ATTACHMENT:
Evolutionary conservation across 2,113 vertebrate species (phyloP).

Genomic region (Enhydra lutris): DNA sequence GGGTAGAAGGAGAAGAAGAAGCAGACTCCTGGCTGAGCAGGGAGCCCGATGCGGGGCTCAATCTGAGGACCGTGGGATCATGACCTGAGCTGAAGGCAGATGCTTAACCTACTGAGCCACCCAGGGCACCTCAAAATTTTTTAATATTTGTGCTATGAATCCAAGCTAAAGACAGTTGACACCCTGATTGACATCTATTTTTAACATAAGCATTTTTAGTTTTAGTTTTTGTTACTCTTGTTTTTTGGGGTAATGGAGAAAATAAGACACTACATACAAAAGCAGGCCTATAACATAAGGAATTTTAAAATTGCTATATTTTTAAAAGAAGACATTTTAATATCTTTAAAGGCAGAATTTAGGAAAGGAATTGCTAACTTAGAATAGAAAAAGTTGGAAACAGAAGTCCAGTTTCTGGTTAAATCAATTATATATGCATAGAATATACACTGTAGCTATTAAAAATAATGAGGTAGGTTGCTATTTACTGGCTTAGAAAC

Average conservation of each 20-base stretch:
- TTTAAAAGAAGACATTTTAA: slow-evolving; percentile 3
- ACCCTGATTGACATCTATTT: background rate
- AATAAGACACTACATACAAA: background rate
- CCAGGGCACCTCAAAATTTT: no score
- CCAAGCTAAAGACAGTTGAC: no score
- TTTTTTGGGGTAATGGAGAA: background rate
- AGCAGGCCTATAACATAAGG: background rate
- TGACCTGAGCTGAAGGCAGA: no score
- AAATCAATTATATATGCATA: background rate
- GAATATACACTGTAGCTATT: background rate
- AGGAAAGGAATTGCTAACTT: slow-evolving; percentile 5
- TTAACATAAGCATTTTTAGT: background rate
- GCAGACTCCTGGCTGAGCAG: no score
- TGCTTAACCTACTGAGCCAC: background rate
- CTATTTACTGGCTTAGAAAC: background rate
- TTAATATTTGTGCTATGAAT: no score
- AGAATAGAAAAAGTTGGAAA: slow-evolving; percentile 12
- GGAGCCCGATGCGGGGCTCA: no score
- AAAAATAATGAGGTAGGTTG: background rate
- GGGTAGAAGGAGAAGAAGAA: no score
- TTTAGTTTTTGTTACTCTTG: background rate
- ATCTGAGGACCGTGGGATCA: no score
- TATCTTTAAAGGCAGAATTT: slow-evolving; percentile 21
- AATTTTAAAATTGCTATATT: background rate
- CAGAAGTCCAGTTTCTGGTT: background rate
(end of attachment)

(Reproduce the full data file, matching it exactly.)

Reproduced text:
Evolutionary conservation across 2,113 vertebrate species (phyloP).

Genomic region (Enhydra lutris): DNA sequence GGGTAGAAGGAGAAGAAGAAGCAGACTCCTGGCTGAGCAGGGAGCCCGATGCGGGGCTCAATCTGAGGACCGTGGGATCATGACCTGAGCTGAAGGCAGATGCTTAACCTACTGAGCCACCCAGGGCACCTCAAAATTTTTTAATATTTGTGCTATGAATCCAAGCTAAAGACAGTTGACACCCTGATTGACATCTATTTTTAACATAAGCATTTTTAGTTTTAGTTTTTGTTACTCTTGTTTTTTGGGGTAATGGAGAAAATAAGACACTACATACAAAAGCAGGCCTATAACATAAGGAATTTTAAAATTGCTATATTTTTAAAAGAAGACATTTTAATATCTTTAAAGGCAGAATTTAGGAAAGGAATTGCTAACTTAGAATAGAAAAAGTTGGAAACAGAAGTCCAGTTTCTGGTTAAATCAATTATATATGCATAGAATATACACTGTAGCTATTAAAAATAATGAGGTAGGTTGCTATTTACTGGCTTAGAAAC

Average conservation of each 20-base stretch:
- TTTAAAAGAAGACATTTTAA: slow-evolving; percentile 3
- ACCCTGATTGACATCTATTT: background rate
- AATAAGACACTACATACAAA: background rate
- CCAGGGCACCTCAAAATTTT: no score
- CCAAGCTAAAGACAGTTGAC: no score
- TTTTTTGGGGTAATGGAGAA: background rate
- AGCAGGCCTATAACATAAGG: background rate
- TGACCTGAGCTGAAGGCAGA: no score
- AAATCAATTATATATGCATA: background rate
- GAATATACACTGTAGCTATT: background rate
- AGGAAAGGAATTGCTAACTT: slow-evolving; percentile 5
- TTAACATAAGCATTTTTAGT: background rate
- GCAGACTCCTGGCTGAGCAG: no score
- TGCTTAACCTACTGAGCCAC: background rate
- CTATTTACTGGCTTAGAAAC: background rate
- TTAATATTTGTGCTATGAAT: no score
- AGAATAGAAAAAGTTGGAAA: slow-evolving; percentile 12
- GGAGCCCGATGCGGGGCTCA: no score
- AAAAATAATGAGGTAGGTTG: background rate
- GGGTAGAAGGAGAAGAAGAA: no score
- TTTAGTTTTTGTTACTCTTG: background rate
- ATCTGAGGACCGTGGGATCA: no score
- TATCTTTAAAGGCAGAATTT: slow-evolving; percentile 21
- AATTTTAAAATTGCTATATT: background rate
- CAGAAGTCCAGTTTCTGGTT: background rate